and Eduard Uhvelt, 70 yrs. (1992).
The patterns are combined and
for example the name legend of Suetuk may not mention the founder
My grandmother's grandparents
were exiled here. Three years they came. Grandmother was born
on the way. Grandmother's parents were from Sweden. As there
was nothing else here but barely a hot brand (soe tukk) smoldering,
they called it Soetukk.
RKM II 449, 645 (1) < Krasnoyarsk territory, Upper-Suetuk
village - K. Peebo, A. Tuisk < Linda Orlik, b. 1920 (1992).
The tales about Old-Jüri
are limited to brief information only - the first place of Old-Jüri
(isbuska, koobas 'cave') was on the hill slope or he built
the first house in the village. The message may be supplemented
with illustrating fillers, poetic developments, description of
the first place where the founder had lived, etc. Both texts
may become contaminated by other, generally known narratives
about the first inhabitant or the arrival of ancestors. Similarly
to place legends, definitions of time, person and place are also
considered important in settlement narratives (cf. for example
the settlement stories of Lapland in Simonsuuri 1951: 15 and
The family tradition of Old-Jüri's
descendants is richer in facts and events. This could be expected,
because the story of the exile or emigration of one's ancestors
is known more thoroughly than the origin of the village (see
for example Korb 2000). The stories give various reasons why
Old-Jüri was exiled (would not give false evidence; hit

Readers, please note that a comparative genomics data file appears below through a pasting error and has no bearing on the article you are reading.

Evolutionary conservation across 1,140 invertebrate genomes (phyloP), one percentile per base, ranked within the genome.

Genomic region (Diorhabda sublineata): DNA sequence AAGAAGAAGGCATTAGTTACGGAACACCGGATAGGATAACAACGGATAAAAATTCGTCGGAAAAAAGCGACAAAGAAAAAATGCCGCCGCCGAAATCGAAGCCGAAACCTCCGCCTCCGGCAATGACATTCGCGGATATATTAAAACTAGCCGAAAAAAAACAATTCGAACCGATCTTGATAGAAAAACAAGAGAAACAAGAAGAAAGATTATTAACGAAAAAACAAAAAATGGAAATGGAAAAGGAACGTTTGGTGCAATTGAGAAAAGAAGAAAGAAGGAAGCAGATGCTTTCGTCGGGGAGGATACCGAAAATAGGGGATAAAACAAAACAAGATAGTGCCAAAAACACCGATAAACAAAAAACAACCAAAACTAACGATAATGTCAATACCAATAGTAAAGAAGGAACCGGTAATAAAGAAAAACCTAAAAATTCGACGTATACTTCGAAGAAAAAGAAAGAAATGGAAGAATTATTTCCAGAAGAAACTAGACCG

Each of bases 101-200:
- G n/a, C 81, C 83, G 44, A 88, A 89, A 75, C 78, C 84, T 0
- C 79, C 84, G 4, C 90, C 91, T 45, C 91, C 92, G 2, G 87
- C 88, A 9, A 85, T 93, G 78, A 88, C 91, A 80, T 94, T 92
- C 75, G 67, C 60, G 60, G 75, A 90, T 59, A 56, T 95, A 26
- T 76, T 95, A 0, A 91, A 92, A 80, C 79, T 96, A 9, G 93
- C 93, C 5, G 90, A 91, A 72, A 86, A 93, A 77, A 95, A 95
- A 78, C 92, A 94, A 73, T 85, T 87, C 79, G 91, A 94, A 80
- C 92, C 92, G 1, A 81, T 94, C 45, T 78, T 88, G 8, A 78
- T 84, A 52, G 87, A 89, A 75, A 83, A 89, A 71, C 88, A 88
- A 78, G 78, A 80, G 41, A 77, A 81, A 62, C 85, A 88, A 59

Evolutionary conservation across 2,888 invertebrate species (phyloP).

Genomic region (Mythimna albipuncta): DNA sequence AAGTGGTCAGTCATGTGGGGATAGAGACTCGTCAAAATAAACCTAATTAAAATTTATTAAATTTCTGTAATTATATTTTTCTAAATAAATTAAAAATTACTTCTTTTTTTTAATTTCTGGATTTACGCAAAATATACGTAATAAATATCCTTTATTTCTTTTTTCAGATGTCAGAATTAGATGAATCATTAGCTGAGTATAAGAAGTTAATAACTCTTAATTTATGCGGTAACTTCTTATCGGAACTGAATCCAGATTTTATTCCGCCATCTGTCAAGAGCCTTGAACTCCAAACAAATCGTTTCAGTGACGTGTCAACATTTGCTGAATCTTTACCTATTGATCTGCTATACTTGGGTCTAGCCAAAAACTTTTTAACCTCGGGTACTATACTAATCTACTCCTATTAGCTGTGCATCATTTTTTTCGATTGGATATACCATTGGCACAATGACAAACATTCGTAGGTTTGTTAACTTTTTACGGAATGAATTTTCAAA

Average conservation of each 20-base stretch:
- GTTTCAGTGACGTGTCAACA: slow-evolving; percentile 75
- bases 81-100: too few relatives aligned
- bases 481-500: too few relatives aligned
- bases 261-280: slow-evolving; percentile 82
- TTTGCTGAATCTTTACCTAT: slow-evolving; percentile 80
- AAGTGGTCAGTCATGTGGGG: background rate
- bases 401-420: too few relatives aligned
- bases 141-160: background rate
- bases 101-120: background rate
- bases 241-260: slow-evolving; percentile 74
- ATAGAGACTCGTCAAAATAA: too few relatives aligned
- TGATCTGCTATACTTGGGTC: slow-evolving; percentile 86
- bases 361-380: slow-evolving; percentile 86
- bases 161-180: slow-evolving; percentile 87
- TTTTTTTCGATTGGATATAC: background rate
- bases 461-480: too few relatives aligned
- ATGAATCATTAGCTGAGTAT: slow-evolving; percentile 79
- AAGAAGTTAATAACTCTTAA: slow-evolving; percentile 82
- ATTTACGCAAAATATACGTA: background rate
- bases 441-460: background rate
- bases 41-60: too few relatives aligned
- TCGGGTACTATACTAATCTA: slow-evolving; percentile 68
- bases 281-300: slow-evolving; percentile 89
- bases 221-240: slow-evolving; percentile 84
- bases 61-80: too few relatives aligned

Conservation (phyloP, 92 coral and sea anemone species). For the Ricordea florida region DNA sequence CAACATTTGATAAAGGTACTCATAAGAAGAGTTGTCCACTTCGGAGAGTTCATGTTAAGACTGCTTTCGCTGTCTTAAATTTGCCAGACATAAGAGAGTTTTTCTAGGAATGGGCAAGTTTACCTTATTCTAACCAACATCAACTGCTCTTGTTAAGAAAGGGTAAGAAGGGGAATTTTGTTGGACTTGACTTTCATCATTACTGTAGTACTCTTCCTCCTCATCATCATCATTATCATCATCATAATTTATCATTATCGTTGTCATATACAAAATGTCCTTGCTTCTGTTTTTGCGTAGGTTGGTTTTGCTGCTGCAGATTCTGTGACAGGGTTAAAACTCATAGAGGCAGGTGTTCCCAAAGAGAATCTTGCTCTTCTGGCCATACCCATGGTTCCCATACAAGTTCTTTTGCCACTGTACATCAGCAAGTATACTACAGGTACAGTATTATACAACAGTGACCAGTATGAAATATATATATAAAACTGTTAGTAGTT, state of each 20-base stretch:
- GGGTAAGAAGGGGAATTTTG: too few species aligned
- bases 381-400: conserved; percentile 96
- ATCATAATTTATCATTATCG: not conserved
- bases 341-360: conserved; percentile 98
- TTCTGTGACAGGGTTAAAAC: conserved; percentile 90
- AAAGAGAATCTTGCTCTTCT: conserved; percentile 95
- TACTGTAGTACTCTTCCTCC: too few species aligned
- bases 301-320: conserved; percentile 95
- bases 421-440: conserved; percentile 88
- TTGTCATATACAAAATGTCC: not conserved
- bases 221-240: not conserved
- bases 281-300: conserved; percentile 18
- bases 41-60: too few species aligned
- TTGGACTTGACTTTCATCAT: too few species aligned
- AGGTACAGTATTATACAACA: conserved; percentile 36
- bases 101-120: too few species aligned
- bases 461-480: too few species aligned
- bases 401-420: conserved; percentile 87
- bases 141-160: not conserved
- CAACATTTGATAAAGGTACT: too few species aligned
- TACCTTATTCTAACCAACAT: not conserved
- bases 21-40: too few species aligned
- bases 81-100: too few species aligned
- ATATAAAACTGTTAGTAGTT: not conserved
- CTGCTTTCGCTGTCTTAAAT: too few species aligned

the overseer), the number of his children varies, as well
as his relation to the narrator (grandma's grandfather; grandmother's
husband), description of his journey to Siberia, and the
family name of Old-Jüri.
According to folklore Old-Jüri was a significant man in
the village: he lived to be 102 years old, he sang well and was
a strong man. A couple of texts raise doubts if they speak about
the Old-Jüri whom the narrators today do not remember personally.
Maybe the narrators just follow the logic of tradition, describing
Old-Jüri as they do, adding features of other traditional
figures to his personality. Old-Jüri, being fixed in the
tradition as a vivid personality, supported the rise of tradition
related with the history of the settlement.
For those who know the folklore,
all the knowledge about the founding of the village, the names
of the hills and the first inhabitants merges and forms a unified
whole knowledge of home, its environs and history. Which part
of this knowledge is being narrated, depends on the circumstances.